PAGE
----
January 10, 2007

The New Idolatry

1501 page6 cap 5ou shall have no other gods before me” (Ex. 20:3) is the first, and arguably most important, of the “ten words” Moses brought down from Mount Sinai on two stone tablets. The cultures that surrounded the ancient Israelites were notoriously diverse and superstitious. The deities they worshipped were by degrees violent, capricious, and petty. The very idea that one all-powerful Deity created the heavens and the earth and governed it with love, faithfulness, mercy, and compassion was surely a novel concept for that time and place (see Ex. 34:6, 7).
Now, some millennia removed from that mandate, people of practically every culture are creating and worshipping gods of their own making.
Take, for example, the religious extremists who strap explosives to their bodies or pack them into cars and trucks to kill and maim scores of innocent men, women, and children. In their twisted minds, the god they worship not only sanctions that warped behavior, but promises a life of immortal (and immoral) bliss to those who carry it out. Their behaviors reflect the tragedy of investing in faulty concepts about God, just as do those who claim that God wants us to vote for this or that political candidate or initiative.
1501 page6 intext 9The danger in worshipping false gods is not that people don’t know enough about the true God; it’s that they fool themselves into thinking they know Him better than anyone else.
That danger is further complicated by those who believe God can be “explained” in the same way one can explain quantum physics, astronomy, or airline fees and schedules. In spite of all that’s been revealed about God in the Scriptures and in nature, His being is so far removed from our reality that all we can do is bow before Him in humility. “‘To whom will you compare me? Or who is my equal?’ says the Holy One” (Isa. 40:25). If we claim to completely understand the complexities of the infinite God, doesn’t that imply we consider ourselves His equal?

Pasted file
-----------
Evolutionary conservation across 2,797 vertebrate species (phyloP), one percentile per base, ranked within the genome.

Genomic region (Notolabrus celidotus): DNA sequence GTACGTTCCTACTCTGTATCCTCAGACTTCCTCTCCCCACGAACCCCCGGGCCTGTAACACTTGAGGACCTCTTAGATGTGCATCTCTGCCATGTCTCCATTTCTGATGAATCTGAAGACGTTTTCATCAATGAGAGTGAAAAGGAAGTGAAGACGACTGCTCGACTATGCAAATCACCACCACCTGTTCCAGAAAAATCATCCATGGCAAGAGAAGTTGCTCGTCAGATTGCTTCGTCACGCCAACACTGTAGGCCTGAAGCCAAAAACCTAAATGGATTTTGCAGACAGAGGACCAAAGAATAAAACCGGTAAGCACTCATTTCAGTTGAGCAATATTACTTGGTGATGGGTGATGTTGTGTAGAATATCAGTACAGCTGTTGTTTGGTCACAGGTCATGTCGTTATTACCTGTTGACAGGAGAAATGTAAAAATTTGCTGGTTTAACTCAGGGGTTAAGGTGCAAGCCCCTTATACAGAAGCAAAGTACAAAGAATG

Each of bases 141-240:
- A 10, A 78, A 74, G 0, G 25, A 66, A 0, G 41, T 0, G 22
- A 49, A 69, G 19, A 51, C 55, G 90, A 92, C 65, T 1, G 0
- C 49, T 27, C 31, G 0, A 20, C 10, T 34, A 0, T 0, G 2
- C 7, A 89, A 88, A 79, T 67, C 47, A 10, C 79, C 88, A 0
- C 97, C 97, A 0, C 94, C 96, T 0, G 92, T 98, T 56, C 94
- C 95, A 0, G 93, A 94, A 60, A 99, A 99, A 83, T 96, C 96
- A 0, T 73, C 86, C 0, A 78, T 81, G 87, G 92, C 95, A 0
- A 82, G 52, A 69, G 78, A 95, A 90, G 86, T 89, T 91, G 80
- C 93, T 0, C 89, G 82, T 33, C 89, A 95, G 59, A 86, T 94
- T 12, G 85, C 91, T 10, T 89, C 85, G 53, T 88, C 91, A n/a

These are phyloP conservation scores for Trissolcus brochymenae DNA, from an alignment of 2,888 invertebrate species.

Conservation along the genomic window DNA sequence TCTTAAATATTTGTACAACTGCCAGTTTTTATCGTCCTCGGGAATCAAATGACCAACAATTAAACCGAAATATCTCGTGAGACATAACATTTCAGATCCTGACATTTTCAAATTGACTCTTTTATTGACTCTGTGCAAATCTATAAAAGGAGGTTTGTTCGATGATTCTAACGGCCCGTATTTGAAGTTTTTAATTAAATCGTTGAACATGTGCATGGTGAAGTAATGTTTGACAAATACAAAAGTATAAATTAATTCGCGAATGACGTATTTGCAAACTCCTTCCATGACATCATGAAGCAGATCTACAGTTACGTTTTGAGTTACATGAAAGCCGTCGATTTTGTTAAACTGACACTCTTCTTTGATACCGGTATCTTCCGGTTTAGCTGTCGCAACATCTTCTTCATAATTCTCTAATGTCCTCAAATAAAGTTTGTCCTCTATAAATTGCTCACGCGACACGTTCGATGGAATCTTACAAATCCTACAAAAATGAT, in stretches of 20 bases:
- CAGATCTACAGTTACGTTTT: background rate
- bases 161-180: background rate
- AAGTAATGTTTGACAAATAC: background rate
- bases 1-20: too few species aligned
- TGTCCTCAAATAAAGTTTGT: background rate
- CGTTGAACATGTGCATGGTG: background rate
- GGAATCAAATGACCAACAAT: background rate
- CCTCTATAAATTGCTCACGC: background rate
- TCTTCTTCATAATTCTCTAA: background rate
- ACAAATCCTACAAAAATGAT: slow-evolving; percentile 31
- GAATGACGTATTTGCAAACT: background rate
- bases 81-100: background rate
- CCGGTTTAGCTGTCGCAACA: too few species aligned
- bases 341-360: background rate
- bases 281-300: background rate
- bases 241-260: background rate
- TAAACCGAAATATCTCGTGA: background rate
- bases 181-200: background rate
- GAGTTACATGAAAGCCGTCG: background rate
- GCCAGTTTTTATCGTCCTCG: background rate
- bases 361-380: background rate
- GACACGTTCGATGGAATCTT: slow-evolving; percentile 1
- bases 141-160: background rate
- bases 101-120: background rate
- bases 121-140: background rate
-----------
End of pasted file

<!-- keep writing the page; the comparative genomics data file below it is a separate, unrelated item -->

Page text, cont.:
We share this planet with lots of smart people, who can tell us everything there is to know about computers, or aerodynamics, or nuclear fission. But even the smartest theologians know only as much about God as He has chosen to make known. Is that 10 percent? One percent? One one-thousandth of one percent?
The purpose of this editorial is twofold: First, I’m writing to remind us that we know less about God than we think we know about Him; that any attempts to explain God or His activities should be done with the greatest of care and humility.
But second, I’m writing to affirm that throughout human history God has chosen to reveal Himself in a variety of ways, the greatest of which was the incarnation of Jesus Christ. “In the past God spoke to our forefathers through the prophets at many times and in various ways,” wrote the writer of Hebrews, “but in these last days he has spoken to us by his Son, whom he appointed heir of all things” (Heb. 1:1, 2). If we want to know what God is like, we have only to look at Jesus.
But, frankly, Jesus did and said some things that are hard to understand as well. Another reminder, as if we needed one, that our knowledge of the transcendent God is imperfect and incomplete.
In an age when religious people of almost every persuasion are increasingly regarded as reactionary and misguided, those of us who claim the title “Christian” should dedicate ourselves all the more carefully to living as Christ lived. As disciples under His lordship, we must be ever open to the leading of His Holy Spirit—especially as individuals, but also as a group. We should resist the arrogance that says we have nothing more to learn, and embrace the humility that led Jesus to offer His life in service to humanity, even to those who misunderstood not only His mission, but the character of the God He came to reflect.
“Now we see but a poor reflection,” Paul wrote about the limits of our knowledge, “then we shall see face to face” (1 Cor. 13:12). Until we know Him as fully as He knows us, let us resist the temptation to create a god in our own image. God is not a problem to be solved; He is a mystery to be experienced.

Stephen Chavez is managing editor of Adventist Review.